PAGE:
Adding to a slew of plans and attempts to control pollution in the Periyar river, another action plan has been drafted by the Kerala State Pollution Control Board (KSPCB) to address the persistent issue of the city’s filthy drinking water source.
Earlier this year, the National Green Tribunal (NGT) had ordered the drafting of an action plan to deal with solid waste and septage polluting the Aluva-Eloor-Kalamassery stretch of the Periyar. The plan has been submitted to the State Level Monitoring Committee for approval, after which it requires approval from the NGT before implementation begins.
The plan focuses on containing the presence of sewage and organic pollutants in the water and does not take chemical parameters into account.
“Industrial pollutants can be easily controlled and monitored. Pollution from sewage is more difficult because we need public participation and the cooperation of local bodies,” said P.B. Sreelakshmy, environmental engineer at the KSPCB Environment Surveillance Centre, Eloor.
“Besides, industrial pollution has been controlled through regular monitoring and inspections,” she said.
Of the 14 effluent-generating industries, eight have been allowed to discharge treated effluents into the river and all have installed treatment plants, as per the KSPCB plan.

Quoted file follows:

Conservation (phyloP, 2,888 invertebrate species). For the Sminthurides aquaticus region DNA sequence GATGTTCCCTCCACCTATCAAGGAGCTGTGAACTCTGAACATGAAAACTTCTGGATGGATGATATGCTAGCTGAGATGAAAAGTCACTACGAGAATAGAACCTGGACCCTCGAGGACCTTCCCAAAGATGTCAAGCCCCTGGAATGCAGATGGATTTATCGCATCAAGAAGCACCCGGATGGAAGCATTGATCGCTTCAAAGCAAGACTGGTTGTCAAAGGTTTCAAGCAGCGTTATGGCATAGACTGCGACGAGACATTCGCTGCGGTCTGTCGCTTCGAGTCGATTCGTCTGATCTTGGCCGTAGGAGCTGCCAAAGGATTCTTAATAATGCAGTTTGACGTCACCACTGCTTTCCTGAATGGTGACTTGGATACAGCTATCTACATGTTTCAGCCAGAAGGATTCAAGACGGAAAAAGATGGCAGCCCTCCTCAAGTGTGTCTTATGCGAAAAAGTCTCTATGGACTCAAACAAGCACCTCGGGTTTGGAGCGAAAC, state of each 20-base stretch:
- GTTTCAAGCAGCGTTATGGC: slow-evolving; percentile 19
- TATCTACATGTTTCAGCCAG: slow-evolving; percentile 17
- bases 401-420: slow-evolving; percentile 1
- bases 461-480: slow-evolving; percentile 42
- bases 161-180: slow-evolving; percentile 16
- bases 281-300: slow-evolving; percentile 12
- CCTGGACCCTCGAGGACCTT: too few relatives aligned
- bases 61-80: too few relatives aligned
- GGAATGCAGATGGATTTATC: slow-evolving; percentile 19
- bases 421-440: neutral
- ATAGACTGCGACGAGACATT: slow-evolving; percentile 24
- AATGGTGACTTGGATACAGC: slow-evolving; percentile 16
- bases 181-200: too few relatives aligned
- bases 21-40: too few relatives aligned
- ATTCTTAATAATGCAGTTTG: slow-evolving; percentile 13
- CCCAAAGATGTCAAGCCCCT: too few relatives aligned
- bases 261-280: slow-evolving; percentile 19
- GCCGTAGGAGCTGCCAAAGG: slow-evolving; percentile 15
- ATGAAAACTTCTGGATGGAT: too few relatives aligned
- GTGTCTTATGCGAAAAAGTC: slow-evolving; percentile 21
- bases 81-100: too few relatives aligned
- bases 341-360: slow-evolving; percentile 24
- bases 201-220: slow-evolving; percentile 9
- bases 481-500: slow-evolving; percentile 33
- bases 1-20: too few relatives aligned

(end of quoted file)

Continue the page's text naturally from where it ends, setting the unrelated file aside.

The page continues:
But according to residents, frequent colour changes of river water, fish kills and foul smelling water in the Kuzhikandam creek point to the continued discharge of chemicals into the Periyar.
The water that the 2018 flood brought into the houses in the area destroyed clothes and plants like acid would, said Supriya Rajendran, who has been living beside the Kuzhikandamthodu for 21 years. The red oxide flooring in her house turned into the colour of cement after the water receded and the plants outside dried up, she added.
“When the industries were flooded last year, the waste and chemicals on their premises would have flowed into the entire area,” said Purushan Eloor of the Periyar Malineekarana Virudha Samithi.
“Though industries like Binani Zinc have closed down, their hazardous waste is still stored in tanks on their premises,” he alleged.
The last fish kill in the river was in the first week of August this year. “There is hardly any fish any more. We used to be able to spot the fish in the water and catch them without nets,” said 66-year-old Shashi, who has been fishing in the Periyar for 24 years.
“The KSPCB boat goes past once in a while. Their explanation is always that the fish do not get enough oxygen. What about the chemicals that flow in from the industries upstream when the shutters of the Pathalam regulator are open?”
Ms. Rajendran said a few years ago, the Kuzhikandamthodu was filthier. “After Merchem Limited, which manufactured rubber chemicals, closed in 2015, the condition of the creek has improved,” she said.